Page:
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Nassau, Suffolk have no questions at LIPA rate-hike hearing

No questions, your honor.

Nassau and Suffolk counties, whose residents make up the vast majority of LIPA's 1.1 million customers, declined to participate in cross-examination of utility officials on the first day of the rate-hike proceedings Tuesday.

The proceedings, which took place at the Suffolk Legislature building in Hauppauge, continue Wednesday before two administrative law judges.

LIPA and PSEG are seeking to raise a cumulative $375 million in new revenue from ratepayers over three years, starting in 2016, down from an initially requested $441 million.

The state Department of Public Service, which is reviewing the rate request on behalf of ratepayers, has said the initial $441 million figure should be reduced to $275.8 million.

Earlier this month DPS acknowledged a calculation error in its original review, which had suggested reducing total new revenue to $47.8 million. The miscalculation wasn't mentioned at the proceeding, but in an interview PSEG attorney Bruce Miller said, "In any of these cases, the numbers are always changing."

Among municipalities, only New York City was at the table of interested parties, or interveners, who requested to cross-examine officials on the rate case. Jay Goodman, a lawyer for the city, focused his questions primarily on sea-level rise and storm hardening (the Rockaways, in Queens, which are in LIPA's service territory, were devastated by superstorm Sandy).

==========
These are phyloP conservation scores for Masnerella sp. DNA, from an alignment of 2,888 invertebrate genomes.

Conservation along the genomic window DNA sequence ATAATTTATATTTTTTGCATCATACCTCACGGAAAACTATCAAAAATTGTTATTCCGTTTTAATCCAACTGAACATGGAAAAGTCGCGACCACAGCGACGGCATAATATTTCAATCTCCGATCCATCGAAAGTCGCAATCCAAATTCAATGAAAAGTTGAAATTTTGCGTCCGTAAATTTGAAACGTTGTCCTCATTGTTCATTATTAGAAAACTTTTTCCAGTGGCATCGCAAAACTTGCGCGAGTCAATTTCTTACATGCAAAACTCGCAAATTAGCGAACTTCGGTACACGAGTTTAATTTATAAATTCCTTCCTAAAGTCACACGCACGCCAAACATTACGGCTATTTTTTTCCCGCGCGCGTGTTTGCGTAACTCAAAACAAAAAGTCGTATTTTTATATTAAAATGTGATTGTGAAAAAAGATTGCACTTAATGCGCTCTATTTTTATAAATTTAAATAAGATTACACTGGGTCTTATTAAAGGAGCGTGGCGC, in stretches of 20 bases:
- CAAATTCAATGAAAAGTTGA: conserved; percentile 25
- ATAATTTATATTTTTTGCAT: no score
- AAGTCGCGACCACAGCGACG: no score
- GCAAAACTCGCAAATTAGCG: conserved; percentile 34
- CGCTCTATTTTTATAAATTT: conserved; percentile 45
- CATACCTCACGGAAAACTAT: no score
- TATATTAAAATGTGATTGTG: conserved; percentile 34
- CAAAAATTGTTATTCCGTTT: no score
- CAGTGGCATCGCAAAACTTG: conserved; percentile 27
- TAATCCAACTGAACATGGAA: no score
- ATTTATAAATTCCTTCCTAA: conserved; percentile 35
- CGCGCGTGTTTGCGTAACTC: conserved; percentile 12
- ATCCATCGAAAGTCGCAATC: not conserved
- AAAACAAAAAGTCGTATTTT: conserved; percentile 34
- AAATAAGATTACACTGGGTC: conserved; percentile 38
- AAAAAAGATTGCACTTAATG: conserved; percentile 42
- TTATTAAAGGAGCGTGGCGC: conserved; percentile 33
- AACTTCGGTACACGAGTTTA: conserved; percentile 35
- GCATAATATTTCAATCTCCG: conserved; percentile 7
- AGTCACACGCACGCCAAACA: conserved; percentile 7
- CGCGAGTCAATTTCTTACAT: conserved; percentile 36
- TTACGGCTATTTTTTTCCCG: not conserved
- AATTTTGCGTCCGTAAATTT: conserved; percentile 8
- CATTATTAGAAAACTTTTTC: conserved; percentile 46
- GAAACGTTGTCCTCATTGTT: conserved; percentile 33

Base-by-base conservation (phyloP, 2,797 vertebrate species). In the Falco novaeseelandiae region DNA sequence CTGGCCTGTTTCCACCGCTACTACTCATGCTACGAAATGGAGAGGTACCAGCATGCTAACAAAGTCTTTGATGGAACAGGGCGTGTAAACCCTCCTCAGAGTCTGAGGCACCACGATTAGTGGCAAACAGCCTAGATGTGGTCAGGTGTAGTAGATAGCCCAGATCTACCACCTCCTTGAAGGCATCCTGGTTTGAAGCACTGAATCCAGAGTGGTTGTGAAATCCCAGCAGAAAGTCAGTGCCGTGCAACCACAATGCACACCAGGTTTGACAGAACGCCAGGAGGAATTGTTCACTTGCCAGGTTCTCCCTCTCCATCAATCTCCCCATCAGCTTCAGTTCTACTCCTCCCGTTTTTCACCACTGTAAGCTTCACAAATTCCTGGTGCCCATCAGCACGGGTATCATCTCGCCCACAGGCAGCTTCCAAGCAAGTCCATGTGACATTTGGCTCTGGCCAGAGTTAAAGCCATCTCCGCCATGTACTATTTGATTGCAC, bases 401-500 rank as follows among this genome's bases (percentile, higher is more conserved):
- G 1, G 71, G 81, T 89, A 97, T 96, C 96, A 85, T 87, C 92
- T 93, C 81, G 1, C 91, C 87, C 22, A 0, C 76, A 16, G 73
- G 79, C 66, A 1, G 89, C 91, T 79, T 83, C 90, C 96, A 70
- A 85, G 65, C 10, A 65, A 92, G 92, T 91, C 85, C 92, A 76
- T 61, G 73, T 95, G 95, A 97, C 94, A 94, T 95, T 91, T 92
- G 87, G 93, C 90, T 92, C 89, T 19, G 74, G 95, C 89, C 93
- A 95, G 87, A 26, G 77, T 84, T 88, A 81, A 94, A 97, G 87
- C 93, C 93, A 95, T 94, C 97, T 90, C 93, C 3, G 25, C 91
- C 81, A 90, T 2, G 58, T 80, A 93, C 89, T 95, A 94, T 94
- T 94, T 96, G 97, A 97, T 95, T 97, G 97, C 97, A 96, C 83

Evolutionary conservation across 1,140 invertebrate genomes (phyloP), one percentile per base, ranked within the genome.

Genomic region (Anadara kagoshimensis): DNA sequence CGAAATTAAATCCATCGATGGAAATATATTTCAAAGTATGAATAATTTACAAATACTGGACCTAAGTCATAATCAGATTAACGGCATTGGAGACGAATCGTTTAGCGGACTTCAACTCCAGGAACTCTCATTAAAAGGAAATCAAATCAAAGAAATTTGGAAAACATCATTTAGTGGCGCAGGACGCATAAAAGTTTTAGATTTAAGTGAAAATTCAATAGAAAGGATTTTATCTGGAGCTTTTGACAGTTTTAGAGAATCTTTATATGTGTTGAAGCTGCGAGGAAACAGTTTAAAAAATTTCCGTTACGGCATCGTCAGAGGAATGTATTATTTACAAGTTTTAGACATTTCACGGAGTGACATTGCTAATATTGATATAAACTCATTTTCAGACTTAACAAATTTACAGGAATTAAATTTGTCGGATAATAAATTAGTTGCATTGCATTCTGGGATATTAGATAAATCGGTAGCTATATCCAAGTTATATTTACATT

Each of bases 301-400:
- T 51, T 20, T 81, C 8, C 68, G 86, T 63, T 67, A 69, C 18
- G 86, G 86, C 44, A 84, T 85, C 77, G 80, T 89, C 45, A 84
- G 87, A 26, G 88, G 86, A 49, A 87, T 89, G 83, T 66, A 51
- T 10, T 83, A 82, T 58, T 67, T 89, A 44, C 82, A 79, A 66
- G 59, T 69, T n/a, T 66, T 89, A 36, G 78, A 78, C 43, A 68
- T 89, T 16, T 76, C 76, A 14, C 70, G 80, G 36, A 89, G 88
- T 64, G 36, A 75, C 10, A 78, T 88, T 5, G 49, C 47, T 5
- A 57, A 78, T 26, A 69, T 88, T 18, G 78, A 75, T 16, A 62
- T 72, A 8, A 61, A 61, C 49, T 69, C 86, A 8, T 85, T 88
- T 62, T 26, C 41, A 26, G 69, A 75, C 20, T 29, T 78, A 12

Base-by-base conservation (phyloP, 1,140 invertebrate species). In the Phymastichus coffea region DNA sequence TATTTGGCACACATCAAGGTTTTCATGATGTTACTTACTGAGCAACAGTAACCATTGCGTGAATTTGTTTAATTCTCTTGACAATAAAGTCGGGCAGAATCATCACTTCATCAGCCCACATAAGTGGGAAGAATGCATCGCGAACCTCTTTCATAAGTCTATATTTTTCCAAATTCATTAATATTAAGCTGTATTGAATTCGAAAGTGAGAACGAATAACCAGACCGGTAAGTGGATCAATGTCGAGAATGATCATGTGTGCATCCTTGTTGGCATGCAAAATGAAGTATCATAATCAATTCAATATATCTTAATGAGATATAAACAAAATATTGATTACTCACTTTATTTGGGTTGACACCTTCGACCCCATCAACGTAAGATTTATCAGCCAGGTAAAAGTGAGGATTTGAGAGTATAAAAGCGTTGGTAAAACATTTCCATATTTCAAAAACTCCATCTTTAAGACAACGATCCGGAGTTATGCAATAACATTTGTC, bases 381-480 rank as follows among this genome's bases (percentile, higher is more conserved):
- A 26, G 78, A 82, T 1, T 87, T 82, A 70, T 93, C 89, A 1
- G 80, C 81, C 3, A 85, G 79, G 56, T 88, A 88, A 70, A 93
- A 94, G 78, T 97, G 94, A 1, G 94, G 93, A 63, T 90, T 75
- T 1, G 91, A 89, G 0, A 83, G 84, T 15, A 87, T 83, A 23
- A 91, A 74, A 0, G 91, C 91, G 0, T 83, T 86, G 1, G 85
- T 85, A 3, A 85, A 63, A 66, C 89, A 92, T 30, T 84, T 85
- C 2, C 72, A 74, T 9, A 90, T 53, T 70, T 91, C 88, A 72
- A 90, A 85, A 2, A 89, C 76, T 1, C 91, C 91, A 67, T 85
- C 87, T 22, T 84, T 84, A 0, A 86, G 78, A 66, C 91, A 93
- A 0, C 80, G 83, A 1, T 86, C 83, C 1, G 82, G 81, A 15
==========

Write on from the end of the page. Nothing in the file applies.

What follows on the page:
One Suffolk County employee, Joseph Schroeder, an energy specialist in the county legislature's budget office, attended the meetings but declined to comment. Two lawyers for Nassau County also attended, but did not sit at the main cross-examination table.

Suffolk Comptroller John Kennedy, who has been critical of the rate hike, didn't attend the hearings. "I was going to rail at the process," not just the rate hike, he said, but was advised by a state attorney that those comments would have been beyond the scope of the proceedings. He said he intended to submit a brief in coming weeks reiterating his contention that the rate hike is "excessive."

Another critic of the rate hike, Nassau Comptroller George Maragos, also didn't attend. A spokesman said he hopes to be allowed to submit questions in person Wednesday.

Some residents at the hearing were surprised by the lack of pushback by local officials.

"I would love to understand why they were not asking questions," said Joan McCarty, a Long Island representative for the AARP, speaking of county and town officials. "They weren't even at the table."

AARP's 500,000 members on Long Island "can't afford this increase," added McCarty, of Medford.

Suffolk County Attorney Dennis Brown, a listed party in the proceedings, didn't respond to a call seeking comment.

David Ragonetti, deputy Nassau County attorney, said Nassau will submit general questions to PSEG Wednesday. He said the county had no questions for LIPA "at this time."

Because questions were so few, LIPA officials called for testimony made only a brief appearance, and left the proceedings immediately afterward.

All parties "were given opportunities to cross [examine] but they didn't," observed LIPA finance chief Tom Falcone, who acknowledged that there had been "extensive back and forth" between the utilities and parties in advance of the hearing.


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